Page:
Sometimes, it can be fun to go out and explore new areas. A person never knows what they may stumble upon while exploring the unknown. However, a person needs to be careful. They don’t want to wander onto someone else’s property. That would be trespassing, and can get the person into some legal trouble if they are not careful.
Pretty much everyone has heard about the crime of trespassing, but some people may wonder what constitutes trespassing. Luckily, the state of California has a specific law that defines what counts as trespassing within the state. However, there are several different instances that can count as trespassing. Some of the instances are what people might expect, and others are oddly specific and weird.
How California Defines Trespassing
Here in the state of California, trespassing is defined under Penal Code (PC) 602. At its most basic definition, a person commits the act of trespassing when they enter, or remain, on another person’s property without the permission or right to do so. For the most part, this is a pretty straight forward definition. However, this is not the end of things for the law.
The law actually lists out dozens of different instances that can count as trespassing within the state.
Some of these examples include:
- Entering a business with the intent to obstruct or disrupt said business.
- Entering and living on someone else’s property.
- Entering someone’s promise with the intent of damaging something.
- Refusing screenings at airports or other buildings with security.
- Refusing to leave someone’s property after being asked to do so.
- Removing dirt or stones from a person’s property without their permission.
- Taking shellfish from someone’s property without their permission.
This is just a small sample of different instances that count as trespassing here in California. As one can see, there are several different ways that a person can unknowingly trespass. Some of these instances make sense, such as entering another person’s property without consent. Others are just weird, like taking shellfish without permission.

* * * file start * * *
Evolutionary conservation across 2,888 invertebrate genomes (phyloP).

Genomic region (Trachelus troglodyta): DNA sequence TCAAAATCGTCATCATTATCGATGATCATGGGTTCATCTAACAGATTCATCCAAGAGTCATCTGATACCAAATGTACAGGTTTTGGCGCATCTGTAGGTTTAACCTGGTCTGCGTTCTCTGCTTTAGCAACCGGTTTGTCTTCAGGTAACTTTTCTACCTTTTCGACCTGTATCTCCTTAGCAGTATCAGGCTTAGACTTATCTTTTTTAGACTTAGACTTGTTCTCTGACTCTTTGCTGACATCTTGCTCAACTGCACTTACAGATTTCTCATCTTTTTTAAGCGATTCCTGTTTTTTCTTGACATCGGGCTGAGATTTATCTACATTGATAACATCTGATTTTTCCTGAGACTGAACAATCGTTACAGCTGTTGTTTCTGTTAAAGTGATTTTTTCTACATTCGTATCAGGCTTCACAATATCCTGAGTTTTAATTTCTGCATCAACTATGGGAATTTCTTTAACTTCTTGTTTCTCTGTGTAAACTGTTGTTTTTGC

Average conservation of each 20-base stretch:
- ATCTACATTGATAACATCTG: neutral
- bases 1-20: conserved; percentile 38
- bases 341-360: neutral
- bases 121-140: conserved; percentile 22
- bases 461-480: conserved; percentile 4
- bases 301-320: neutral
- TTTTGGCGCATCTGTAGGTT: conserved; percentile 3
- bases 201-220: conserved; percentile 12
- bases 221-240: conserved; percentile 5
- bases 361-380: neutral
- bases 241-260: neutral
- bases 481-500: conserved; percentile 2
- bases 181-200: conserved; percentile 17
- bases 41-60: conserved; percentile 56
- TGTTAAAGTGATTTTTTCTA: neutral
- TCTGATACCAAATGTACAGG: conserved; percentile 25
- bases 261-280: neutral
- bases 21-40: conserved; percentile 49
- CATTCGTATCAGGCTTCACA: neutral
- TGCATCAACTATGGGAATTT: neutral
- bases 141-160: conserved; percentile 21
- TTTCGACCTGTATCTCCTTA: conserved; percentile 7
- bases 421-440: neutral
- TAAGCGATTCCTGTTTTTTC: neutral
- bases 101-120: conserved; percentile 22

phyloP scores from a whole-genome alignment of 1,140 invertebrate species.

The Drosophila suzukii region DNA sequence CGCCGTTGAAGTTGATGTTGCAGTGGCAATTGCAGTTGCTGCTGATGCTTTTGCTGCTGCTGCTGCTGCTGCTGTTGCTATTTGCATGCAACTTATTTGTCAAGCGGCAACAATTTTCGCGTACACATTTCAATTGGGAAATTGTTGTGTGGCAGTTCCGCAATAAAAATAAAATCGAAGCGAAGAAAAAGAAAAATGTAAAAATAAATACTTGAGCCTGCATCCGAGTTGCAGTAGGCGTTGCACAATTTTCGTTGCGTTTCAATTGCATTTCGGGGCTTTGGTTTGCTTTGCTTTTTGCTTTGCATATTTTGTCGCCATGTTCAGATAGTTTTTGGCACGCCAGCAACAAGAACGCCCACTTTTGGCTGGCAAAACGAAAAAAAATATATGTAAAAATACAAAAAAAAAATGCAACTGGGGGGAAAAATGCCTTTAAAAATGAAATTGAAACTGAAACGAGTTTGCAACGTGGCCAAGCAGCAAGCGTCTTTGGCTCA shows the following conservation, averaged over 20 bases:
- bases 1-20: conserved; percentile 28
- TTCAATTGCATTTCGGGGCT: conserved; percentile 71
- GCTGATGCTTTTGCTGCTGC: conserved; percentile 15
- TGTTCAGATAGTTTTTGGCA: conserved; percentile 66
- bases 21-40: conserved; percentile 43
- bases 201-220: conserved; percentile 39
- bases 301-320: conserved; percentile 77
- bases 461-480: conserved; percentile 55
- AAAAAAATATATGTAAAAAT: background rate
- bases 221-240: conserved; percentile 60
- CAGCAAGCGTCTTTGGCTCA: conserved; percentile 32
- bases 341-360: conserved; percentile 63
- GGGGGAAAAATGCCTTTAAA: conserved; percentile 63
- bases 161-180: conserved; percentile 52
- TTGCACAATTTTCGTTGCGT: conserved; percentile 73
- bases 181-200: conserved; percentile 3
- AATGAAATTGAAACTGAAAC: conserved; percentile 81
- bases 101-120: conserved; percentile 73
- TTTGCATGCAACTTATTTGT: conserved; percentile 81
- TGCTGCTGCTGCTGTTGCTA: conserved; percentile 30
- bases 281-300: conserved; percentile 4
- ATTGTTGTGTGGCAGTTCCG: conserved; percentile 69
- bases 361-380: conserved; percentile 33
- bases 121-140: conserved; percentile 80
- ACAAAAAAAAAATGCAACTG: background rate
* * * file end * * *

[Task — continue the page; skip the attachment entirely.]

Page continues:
The best way to understand how California views trespassing, is look at the simplest version and break it down. A person is guilty of trespassing when they willfully enter onto another person’s property with the intent of causing a disturbance of some sort, or damage to that property. With this definition, it is easier to understand why taking shellfish from someone else’s property without permission counts as trespassing. The act implies that a person entered the property without permission and damaged the property by removing the shellfish from the premises.
Penalties of Trespassing in California
Trespassing charges can be charged as any level of criminal offense. This means that it can be an infraction, a misdemeanor, or, in rare instances, a felony. The severity of the charges are dependent on the facts of the case.
For infraction level offenses, such as trespassing on fenced land with posted signs of “No Trespassing”, a person faces:
- A fine of $75 for first time offenses.
- A fine of $250 for second time offenses.
- A third offense earns misdemeanor charges.
When a person is convicted of misdemeanor trespassing charges, they could face:
- Summary probation.
- Up to 6 months in jail.
- A max fine of $1,000.
Felony trespassing occurs when a person makes a credible threat against another individual and within 30 days of issuing the threat, enters that person’s private property or workplace.
When this occurs a person can face:
- 16 months to 3 years in prison.
- A large fine.
Don’t Trespass on Other People’s Property
Here in California, there are several different definitions of trespassing. Luckily, a person can easily avoid getting into trouble so long as they stay off of other people’s land. As long as people stay in areas where they have permission to be, and don’t take things off the property without permission, they won’t have to worry about being accused of trespassing. That can prevent a lot of headaches and stress in the future.